Raised by a clinically depressed mother, tormented by his angry older brother, subjected to the unpredictability of troubled step-fathers and longing for contact with his father, a former heroin addict and ex-con, Jollett slowly, often painfully, builds a life that leads him to Stanford University and, eventually, to finding his voice as a writer and musician.
...a memoir that’s dangerous, immediate and lyrical from the jump ... Before his band’s first-ever gig, Mr. Jollett gives himself a pep talk. 'You have to show them. You came all this way. Now just show them.' In Hollywood Park, his first book, Mr. Jollett shows us how far he came. We see him banged-up and transcendent in the pursuit of learning that magic trick, of turning what is broken into beauty and making it useful.
In his frank and poignant first book, Jollett tries to capture the path to discovering the forces that shaped him. He writes from the perspective of a child and adolescent who slowly grows aware of his circumstances. Jollett has an innate sensitivity and eye for detail. You sense that any novel he’d write would be a good one, a Denis Johnson-esque tale rife with drifters and drugs and couples hitting the skids ... As he gets older he sometimes works himself up into the kind of rhetorical lather best suited for teenage diaries. Airborne Toxic Event songs aren’t verse-chorus-verse so much as verse-verse-increasingly-anguished-verse, and Jollett can get equally overdramatic on the page ... He takes his time, but he’s never boring; it’s a curious but pleasant surprise to notice that by the halfway point of this nearly 400-page book he hasn’t even hit puberty yet ... Jollett doesn’t miss his childhood — nobody would regret escaping what he has — but he writes with an understandable affection for the kid who made him who he was.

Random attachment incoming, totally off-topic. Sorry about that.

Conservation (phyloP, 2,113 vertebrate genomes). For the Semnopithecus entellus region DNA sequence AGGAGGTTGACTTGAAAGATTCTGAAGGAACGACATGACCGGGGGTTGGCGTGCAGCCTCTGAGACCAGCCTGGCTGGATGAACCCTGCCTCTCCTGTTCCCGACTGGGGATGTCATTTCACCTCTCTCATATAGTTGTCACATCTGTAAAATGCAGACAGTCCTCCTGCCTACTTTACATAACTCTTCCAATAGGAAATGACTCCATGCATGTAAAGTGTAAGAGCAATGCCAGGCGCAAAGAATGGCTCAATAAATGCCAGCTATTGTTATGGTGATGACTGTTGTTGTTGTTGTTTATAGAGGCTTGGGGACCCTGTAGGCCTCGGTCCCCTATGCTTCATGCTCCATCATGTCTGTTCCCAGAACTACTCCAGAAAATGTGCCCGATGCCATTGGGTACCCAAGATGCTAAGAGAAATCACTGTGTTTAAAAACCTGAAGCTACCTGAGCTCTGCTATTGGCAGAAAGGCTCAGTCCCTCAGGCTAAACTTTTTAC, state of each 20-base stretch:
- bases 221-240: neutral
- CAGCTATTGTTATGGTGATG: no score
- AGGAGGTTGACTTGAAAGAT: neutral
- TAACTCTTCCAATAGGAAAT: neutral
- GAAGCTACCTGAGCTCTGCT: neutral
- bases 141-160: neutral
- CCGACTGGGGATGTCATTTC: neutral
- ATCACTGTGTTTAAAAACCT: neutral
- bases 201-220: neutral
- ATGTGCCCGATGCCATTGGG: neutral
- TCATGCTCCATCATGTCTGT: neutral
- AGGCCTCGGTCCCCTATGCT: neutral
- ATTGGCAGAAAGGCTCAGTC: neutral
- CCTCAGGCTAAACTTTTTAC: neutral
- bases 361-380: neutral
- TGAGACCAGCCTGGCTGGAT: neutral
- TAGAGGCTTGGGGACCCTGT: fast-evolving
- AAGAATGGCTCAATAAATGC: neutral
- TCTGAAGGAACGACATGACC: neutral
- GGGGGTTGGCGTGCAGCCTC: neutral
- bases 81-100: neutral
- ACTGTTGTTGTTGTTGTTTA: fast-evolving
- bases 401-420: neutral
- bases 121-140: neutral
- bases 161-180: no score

Notably, [Jollet's] earliest years were spent at Synanon, a drug rehabilitation program that devolved into a notoriously violent cult. As a result, the earliest parts of his memoir contain chilling anecdotes about the repressive, bizarre, and dehumanizing experience of life there. What narratively works is that Jollett, being only a small child at the time, didn't know a world outside Synanon — so the scenes of cult life have a sheen of innocence to them, lending a real eeriness ... Jollett's account of his life in music — as a musician and a journalist — is less compelling than the story of his family, but is not without interest. As he finds meaning in music, it's often about how it helped him overcome the pain, the emotional deprivation, the stolen childhood. While this is meaningful and important life experience to share, I really would have liked to have read more about his thoughts on music as an art form, more on the craft of songwriting, or maybe even just more about the ideas that guide his life. He's capable of it; the memoir has clear literary ambition ... Hollywood Park succeeds most in compassionately depicting the suffering and struggle of others with addiction: those left to obscurity; those barely holding on. Jollett's life story shows that you can pass through the gauntlet of pain and trauma to self-reliance and sustainable meaning. But most importantly, it shows that whether suffering is redemptive or pointless, the pain is the constant. Overcoming it is managing it.